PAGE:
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  • Writer's pictureCubeSquared Digital

How To Build an Online Community In 5 Simple Steps

Updated: Nov 22, 2022

With the world feeling the effects of coronavirus. we all begin to realise how separate we can be. Now, more than ever, we rely on our social networks to connect us to friends and family.

If you’re running a business, connecting with your audience, your community and your customers is vital at the best of times, so learning how to build an online community should be a key part of your business strategy, but how do you do it? We’re glad you asked.

Social networks have revolutionised the way we live in recent years. From Facebook to Twitter, Instagram to LinkedIn, we share our lives digitally like never before, but from a business perspective, being able to connect and interact with your customers and audience is an incredible opportunity to valuable to waste.

Any new business, or one new to the online world, will start at ground zero in terms of a community. Even with a gazillion physical customers, you’re always going to start from nothing online. You need to build an online community that lasts and those customers can be a huge part of that.

With a tablespoon of creative thinking and a dash of imagination, let’s look at how you can harness the power of your audience to build an online community that works in just 5 simple steps.


Unless your one of ‘those’ people who buy fake followers (yes, that’s a thing), building a vibrant online community doesn’t happen overnight. We wish it did, but it doesn’t. It takes time. The first thing you need to do is understand what your goals are.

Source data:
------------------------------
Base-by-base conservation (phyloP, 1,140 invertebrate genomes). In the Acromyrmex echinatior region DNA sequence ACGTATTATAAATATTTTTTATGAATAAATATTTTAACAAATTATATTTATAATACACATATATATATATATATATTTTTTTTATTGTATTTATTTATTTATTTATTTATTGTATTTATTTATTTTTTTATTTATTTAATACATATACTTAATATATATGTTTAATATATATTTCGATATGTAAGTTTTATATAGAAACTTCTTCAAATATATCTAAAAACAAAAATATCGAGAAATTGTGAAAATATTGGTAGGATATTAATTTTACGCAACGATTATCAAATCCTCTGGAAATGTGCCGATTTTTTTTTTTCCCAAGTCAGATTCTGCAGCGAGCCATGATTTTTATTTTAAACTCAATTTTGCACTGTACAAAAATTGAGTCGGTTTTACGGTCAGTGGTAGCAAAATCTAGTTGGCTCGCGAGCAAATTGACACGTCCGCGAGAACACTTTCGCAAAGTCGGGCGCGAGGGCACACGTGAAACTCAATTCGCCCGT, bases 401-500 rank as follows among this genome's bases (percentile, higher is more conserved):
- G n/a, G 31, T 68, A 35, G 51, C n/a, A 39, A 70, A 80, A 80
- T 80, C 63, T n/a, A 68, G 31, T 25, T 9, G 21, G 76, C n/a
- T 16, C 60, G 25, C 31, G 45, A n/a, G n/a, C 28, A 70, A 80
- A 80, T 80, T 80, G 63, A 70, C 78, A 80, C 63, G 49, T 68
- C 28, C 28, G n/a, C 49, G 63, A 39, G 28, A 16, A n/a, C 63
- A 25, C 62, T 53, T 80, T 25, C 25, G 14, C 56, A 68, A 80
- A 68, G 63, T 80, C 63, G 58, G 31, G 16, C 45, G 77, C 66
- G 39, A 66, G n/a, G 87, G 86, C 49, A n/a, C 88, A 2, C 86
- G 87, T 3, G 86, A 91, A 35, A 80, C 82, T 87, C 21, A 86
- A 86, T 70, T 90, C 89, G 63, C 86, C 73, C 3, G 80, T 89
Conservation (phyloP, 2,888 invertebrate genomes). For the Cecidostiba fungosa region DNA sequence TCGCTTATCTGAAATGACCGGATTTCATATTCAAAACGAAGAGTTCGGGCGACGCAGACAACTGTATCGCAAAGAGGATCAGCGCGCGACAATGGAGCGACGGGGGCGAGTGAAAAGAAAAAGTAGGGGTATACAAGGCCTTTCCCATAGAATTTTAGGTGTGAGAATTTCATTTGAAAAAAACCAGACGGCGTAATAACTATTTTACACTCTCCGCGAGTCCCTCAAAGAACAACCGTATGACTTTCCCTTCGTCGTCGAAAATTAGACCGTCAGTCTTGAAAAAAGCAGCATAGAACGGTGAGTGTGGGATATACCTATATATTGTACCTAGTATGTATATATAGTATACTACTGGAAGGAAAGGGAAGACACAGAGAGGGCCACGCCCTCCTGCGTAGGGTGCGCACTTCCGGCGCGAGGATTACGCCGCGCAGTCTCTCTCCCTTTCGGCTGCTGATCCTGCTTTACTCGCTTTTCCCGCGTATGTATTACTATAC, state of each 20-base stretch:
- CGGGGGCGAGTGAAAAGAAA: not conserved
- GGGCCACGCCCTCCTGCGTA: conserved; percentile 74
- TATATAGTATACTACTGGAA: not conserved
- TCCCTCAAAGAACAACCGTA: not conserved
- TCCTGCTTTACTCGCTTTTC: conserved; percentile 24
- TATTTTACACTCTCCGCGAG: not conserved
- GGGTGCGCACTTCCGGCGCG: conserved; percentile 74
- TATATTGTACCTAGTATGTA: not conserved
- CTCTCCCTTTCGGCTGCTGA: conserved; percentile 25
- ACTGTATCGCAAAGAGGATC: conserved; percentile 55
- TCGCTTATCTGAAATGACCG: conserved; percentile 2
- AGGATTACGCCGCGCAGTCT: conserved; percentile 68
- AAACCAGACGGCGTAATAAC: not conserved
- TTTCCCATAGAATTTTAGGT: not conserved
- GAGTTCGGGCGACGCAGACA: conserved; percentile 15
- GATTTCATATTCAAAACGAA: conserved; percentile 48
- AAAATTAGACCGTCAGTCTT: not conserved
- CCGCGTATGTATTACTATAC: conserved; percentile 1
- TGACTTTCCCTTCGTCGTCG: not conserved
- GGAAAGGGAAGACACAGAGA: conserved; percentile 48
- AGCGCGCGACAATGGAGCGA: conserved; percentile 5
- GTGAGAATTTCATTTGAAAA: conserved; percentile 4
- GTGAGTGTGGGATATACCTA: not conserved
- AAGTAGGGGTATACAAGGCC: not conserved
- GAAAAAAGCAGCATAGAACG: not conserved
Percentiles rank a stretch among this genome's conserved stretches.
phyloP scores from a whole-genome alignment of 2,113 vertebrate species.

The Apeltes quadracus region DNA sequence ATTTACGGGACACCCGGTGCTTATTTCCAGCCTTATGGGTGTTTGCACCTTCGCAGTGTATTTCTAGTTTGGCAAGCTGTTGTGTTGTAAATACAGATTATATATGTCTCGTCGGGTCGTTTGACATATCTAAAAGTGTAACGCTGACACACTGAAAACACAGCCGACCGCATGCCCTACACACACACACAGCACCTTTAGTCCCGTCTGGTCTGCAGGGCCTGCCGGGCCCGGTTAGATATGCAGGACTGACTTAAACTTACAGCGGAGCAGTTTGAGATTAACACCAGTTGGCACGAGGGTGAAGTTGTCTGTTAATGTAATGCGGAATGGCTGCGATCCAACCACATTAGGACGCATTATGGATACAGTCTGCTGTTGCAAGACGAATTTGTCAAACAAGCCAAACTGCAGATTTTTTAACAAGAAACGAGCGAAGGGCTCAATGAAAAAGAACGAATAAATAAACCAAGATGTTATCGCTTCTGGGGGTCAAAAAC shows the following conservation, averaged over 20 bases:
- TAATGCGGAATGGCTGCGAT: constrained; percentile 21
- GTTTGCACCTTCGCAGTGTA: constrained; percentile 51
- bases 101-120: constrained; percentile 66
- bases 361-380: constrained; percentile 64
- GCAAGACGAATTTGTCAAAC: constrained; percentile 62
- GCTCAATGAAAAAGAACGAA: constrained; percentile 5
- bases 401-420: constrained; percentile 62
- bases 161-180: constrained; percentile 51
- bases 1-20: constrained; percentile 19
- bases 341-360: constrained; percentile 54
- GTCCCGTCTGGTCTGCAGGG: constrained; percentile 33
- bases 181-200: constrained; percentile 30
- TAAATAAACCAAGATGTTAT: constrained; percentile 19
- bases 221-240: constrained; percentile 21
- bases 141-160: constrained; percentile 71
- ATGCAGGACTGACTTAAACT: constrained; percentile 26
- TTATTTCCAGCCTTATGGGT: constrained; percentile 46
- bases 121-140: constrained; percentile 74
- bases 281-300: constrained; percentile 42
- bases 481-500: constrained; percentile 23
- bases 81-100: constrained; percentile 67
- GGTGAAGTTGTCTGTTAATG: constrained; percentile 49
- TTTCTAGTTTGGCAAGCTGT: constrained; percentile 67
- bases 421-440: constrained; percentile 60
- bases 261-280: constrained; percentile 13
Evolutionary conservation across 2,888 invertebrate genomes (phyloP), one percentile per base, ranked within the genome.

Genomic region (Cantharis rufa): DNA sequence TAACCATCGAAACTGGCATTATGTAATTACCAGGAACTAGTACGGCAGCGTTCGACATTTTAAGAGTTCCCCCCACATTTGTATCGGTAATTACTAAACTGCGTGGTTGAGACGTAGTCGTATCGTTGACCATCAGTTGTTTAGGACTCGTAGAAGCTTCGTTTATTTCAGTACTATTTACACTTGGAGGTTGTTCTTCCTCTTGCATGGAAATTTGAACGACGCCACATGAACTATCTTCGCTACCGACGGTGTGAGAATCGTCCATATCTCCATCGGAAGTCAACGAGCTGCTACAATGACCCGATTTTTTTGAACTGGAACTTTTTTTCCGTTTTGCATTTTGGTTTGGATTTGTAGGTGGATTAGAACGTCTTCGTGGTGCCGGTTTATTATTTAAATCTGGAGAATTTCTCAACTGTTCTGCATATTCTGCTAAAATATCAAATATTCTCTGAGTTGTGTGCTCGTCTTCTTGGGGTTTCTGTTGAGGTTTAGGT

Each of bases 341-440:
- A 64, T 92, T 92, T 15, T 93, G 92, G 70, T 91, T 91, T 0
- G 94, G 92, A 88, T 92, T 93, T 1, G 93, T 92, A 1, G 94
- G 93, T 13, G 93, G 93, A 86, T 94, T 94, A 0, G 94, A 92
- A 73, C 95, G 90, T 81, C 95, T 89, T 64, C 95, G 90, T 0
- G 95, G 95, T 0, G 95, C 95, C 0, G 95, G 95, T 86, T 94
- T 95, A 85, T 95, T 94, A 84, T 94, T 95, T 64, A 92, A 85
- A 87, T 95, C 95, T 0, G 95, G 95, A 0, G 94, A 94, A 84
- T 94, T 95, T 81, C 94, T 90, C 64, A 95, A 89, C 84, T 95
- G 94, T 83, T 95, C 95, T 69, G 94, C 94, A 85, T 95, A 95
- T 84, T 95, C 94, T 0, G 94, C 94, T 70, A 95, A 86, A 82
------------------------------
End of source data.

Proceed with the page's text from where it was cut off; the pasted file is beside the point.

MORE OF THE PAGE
Think of creating an online community like any other long-term project you might undertake within your company. You need to consider what’s realistic based on the resources can afford and to set realistic goals based on that.

You will know the resources you can throw at it, so don’t overreach. Slow and steady is a perfectly acceptable solution, if that’s the best you can do.

Building a community online is more than just posting on Twitter or Facebook once a week or when you can be bothered, it’s about engaging with your audience. Ask open-ended questions to start conversations. If they comment, comment back in the right tone. Mix your posts up, so it’s not all text, add videos and photos where appropriate. Work on understanding what your audience needs and help them to achieve it online. Learn which hashtags are relevant to your industry and use them (without OVER using them).

In the early days it probably won’t take up much of your time, but as it grows, so will the time it takes, so bear that in mind. That said, it really doesn’t have to a full-time, all day everyday task.

Little and often will work well and little by little, post by post, your community will grow in line with your expectations (if not more so).


One of the common pitfalls that companies fall into when diving into the social media world is to set-up an account on every network they can possibly find. Don’t do that. Not least because, with the best will in the world, you’re not going to have the time to keep them all up-to-date. Not having an account at all is better than having one you never ever use.

To build a successful community, you need to understand where your potential audience is. You need a platform that works for you and your business. Each social networking platform has its own pros and cons.

Facebook is obviously the largest network so has an enormous reach. It’s relatively easy to share posts and can, potentially, reach a huge number of people, but has had issues with privacy and isn’t the most, shall we say, ethical of companies.

There’s also no guarantee that your posts are going to reach their intended target thanks to their algorithm, unless you pay for the privilege of course.